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Buying a new rather expensive piano can be a very overwhelming experience for anyone.While Sonnepica's may have written about his THEN perception EARLIER of 1or 2 single bass notes as "boinks" he now writes about "the warm vintage sound" of his bass notes".(I hope he will soon will allow himself to share pictures of his new piano)
So as the piano has been in his space for a few days now he is
hearing the piano "differently". What we experience aurally is very much tied to consciousness, to the brain.Our "ideal
expetations", tied to what every one experiences when they have spent a great deal of money is changeable.At first perhaps we are not perfectly happy, we then begin to fully appreciate the marvelous musical instrument standing in our living room.
I really do not know what you are trying to say to say - except "look my 115year old piano has a perfectly balanced bass?"
Well thanks Withindale but I think many would prefer Sonnepica's new S7X. No I do not think Sonnepica needs to rush off to the dealer and contact Yamaha.In fact he seems to be adjusting well to his piano.I think we should respect that.


.

Last edited by tre corda; 06/27/21 09:23 AM.

My piano's voice is my voice to the great unknown, out there..in other words a hymn.That is all but that is enough.

Just sold my old C2 and am thinking of replacing it with a CBechstein124, Schimmel K132 or a YUS5.
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[quote=tre corda]Buying a new rather expensive piano can be a very overwhelming experience for anyone.While Sonnepica's may have written about his THEN perception EARLIER of 1or 2 single bass notes as "boinks" he now writes about "the warm vintage sound" of his bass notes".(I hope he will soon will allow himself to share pictures of his new piano)
So as the piano has been in his space for a few days now he is
hearing the piano "differently". What we experience aurally is very much tied to consciousness, to the brain.Our "ideal
expetations", tied to what every one experiences when they have spent a great deal of money is changeable.At first perhaps we are not perfectly happy, we then begin to fully appreciate the marvelous musical instrument standing in our living room.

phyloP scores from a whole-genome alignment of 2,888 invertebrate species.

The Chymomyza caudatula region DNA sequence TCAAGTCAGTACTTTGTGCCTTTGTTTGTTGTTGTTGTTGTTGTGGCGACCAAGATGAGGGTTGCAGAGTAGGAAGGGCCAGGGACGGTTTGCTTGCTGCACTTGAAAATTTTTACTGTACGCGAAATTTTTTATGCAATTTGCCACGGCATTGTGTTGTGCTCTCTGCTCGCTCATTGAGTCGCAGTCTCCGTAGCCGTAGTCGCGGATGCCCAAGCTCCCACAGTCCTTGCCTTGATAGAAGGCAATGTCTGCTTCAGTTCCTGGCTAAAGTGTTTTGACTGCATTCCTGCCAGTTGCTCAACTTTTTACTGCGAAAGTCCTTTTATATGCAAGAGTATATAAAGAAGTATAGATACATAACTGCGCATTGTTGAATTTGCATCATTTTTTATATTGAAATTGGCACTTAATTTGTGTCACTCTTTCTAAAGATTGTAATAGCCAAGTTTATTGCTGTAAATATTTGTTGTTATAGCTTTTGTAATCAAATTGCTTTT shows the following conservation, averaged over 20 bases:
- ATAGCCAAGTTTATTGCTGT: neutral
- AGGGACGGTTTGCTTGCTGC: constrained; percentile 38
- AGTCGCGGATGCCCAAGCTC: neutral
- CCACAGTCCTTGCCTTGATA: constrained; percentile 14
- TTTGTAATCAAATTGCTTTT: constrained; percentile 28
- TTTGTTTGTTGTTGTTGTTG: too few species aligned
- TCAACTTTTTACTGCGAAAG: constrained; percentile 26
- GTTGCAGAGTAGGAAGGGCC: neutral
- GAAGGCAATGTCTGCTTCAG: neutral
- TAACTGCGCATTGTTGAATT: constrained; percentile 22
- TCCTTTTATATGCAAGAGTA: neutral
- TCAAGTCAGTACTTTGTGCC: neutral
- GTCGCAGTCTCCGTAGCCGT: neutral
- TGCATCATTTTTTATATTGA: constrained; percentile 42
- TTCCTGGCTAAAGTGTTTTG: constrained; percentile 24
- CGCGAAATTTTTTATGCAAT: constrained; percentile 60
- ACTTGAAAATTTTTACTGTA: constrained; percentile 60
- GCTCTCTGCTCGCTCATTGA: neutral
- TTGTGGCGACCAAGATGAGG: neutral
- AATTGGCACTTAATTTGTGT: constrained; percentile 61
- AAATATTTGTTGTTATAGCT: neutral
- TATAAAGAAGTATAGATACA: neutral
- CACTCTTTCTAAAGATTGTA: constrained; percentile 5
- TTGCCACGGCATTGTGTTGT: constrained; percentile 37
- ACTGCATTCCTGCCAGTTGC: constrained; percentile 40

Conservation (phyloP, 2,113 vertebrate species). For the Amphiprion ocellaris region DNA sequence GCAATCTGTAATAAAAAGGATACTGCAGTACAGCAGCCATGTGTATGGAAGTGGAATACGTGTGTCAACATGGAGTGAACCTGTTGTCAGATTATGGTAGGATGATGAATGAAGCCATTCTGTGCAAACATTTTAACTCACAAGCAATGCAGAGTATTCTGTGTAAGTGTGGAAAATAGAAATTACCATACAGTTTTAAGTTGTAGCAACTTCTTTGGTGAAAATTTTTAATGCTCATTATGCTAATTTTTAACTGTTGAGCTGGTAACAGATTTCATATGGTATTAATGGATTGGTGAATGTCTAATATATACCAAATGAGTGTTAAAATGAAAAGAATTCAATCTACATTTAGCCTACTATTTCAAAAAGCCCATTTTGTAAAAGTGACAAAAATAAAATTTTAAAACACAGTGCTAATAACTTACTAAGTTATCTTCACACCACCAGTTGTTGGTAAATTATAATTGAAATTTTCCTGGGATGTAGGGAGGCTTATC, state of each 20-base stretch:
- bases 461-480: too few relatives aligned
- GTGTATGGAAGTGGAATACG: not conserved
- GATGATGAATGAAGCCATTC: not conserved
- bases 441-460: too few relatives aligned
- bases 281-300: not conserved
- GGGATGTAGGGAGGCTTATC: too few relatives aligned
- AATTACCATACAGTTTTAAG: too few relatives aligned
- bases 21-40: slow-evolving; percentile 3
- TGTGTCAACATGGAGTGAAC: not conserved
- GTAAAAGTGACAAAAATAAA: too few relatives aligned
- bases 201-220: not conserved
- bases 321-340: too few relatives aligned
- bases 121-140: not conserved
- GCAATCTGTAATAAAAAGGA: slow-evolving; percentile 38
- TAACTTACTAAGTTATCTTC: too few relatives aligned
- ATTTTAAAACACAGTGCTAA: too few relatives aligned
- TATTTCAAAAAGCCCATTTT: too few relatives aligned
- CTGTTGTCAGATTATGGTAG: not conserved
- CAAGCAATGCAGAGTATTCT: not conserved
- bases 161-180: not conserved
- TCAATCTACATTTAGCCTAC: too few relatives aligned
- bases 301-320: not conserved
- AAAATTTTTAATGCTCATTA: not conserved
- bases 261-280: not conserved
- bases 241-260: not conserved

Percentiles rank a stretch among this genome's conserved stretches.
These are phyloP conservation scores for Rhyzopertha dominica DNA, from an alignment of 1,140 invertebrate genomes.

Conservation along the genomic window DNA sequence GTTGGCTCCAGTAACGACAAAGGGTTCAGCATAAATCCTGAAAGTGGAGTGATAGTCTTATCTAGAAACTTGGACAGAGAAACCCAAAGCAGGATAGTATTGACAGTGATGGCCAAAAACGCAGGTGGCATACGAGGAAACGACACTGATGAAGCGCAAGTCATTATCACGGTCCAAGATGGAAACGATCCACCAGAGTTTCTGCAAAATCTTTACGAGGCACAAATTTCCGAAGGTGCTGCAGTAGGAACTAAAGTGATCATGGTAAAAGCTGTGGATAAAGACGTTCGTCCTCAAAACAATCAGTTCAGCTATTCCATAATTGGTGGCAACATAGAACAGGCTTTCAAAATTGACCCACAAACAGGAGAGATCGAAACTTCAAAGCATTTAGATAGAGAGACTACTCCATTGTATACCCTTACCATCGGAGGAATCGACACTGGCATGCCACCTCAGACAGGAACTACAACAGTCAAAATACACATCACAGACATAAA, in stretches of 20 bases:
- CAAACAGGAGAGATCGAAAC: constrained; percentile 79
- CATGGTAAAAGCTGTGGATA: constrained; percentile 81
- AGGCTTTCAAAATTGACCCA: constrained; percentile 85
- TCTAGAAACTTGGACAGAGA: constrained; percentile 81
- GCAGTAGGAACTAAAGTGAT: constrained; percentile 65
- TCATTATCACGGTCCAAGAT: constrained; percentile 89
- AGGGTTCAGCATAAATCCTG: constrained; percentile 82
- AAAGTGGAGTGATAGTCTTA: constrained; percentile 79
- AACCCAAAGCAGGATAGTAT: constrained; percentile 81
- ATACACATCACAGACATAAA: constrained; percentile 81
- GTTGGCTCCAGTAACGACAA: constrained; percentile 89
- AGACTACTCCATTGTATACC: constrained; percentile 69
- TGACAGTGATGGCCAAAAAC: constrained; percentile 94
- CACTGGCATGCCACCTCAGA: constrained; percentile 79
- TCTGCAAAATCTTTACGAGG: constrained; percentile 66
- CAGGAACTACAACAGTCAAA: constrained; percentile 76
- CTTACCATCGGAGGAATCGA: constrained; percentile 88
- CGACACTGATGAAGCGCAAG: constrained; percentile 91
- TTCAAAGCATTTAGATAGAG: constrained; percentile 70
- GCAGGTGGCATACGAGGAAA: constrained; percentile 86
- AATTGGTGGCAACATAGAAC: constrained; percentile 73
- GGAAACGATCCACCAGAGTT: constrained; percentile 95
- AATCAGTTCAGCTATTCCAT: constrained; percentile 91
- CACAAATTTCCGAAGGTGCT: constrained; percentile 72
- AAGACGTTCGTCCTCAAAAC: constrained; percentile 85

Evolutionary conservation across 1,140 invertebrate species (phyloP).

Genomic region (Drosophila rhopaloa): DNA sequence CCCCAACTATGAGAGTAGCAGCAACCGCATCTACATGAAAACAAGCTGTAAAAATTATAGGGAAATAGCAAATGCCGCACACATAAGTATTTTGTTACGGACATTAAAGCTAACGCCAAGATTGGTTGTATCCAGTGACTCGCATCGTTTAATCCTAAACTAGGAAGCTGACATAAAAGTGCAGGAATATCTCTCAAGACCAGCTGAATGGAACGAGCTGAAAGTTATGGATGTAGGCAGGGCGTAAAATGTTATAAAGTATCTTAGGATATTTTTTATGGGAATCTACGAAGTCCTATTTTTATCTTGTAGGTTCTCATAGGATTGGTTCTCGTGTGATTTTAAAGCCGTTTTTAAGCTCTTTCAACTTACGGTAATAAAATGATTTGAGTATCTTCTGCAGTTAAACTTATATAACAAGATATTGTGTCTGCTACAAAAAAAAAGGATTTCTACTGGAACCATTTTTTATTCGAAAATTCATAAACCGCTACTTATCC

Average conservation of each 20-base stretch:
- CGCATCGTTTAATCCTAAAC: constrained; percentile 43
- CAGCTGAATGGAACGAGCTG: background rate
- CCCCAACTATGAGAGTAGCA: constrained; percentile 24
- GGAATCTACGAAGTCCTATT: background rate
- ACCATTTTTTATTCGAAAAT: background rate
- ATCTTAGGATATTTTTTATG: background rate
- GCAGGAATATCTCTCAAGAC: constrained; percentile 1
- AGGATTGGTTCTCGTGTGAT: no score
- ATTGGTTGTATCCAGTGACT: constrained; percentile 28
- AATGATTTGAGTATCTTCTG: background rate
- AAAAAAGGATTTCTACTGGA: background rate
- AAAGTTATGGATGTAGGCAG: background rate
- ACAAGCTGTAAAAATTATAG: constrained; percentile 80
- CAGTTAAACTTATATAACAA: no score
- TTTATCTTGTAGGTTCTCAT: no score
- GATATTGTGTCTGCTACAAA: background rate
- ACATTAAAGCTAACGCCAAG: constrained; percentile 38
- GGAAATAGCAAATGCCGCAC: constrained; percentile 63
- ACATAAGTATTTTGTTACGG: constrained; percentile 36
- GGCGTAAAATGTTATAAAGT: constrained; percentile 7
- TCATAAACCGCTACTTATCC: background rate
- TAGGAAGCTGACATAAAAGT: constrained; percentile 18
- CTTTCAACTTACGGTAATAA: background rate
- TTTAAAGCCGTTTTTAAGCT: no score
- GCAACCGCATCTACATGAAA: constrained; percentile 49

I really do not know what you are trying to say to say - except "look my 115year old piano has a perfectly balanced bass?"
Well thanks Withindale but I think many would prefer Sonnepica's new S7X. No I do not think Sonnepica needs to rush off to the dealer and contact Yamaha.In fact he seems to be adjusting well to his piano.I think we should respect that./quote]


Ian Russell
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Ibach, 1905 F-IV, 235cm
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Originally Posted by Withindale
[quote=tre corda]Buying a new rather expensive piano can be a very overwhelming experience for anyone.While Sonnepica's may have written about his THEN perception EARLIER of 1or 2 single bass notes as "boinks" he now writes about "the warm vintage sound" of his bass notes".(I hope he will soon will allow himself to share pictures of his new piano)
So as the piano has been in his space for a few days now he is
hearing the piano "differently". What we experience aurally is very much tied to consciousness, to the brain.Our "ideal
expetations", tied to what every one experiences when they have spent a great deal of money is changeable.At first perhaps we are not perfectly happy, we then begin to fully appreciate the marvelous musical instrument standing in our living room.
I really do not know what you are trying to say to say - except "look my 115year old piano has a perfectly balanced bass?"
Well thanks Withindale but I think many would prefer Sonnepica's new S7X. No I do not think Sonnepica needs to rush off to the dealer and contact Yamaha.In fact he seems to be adjusting well to his piano.I think we should respect that./quote]

Tre Corda, please re-read your remarks about me and withdraw them. If there is a manufacturing problem with Sonepica's piano, it is measurable and could well be corrected.

Perhaps the single wounds and double wounds sound markedly different in many modern pianos. I am not aware of that as I have not played them and listened for the difference. Piano technicians seem to prefer pianos where the break between the wound strings and steels is as imperceptibe as possible and presumably the same applies to the break in the bass strings.

Last edited by Withindale; 06/27/21 10:17 AM.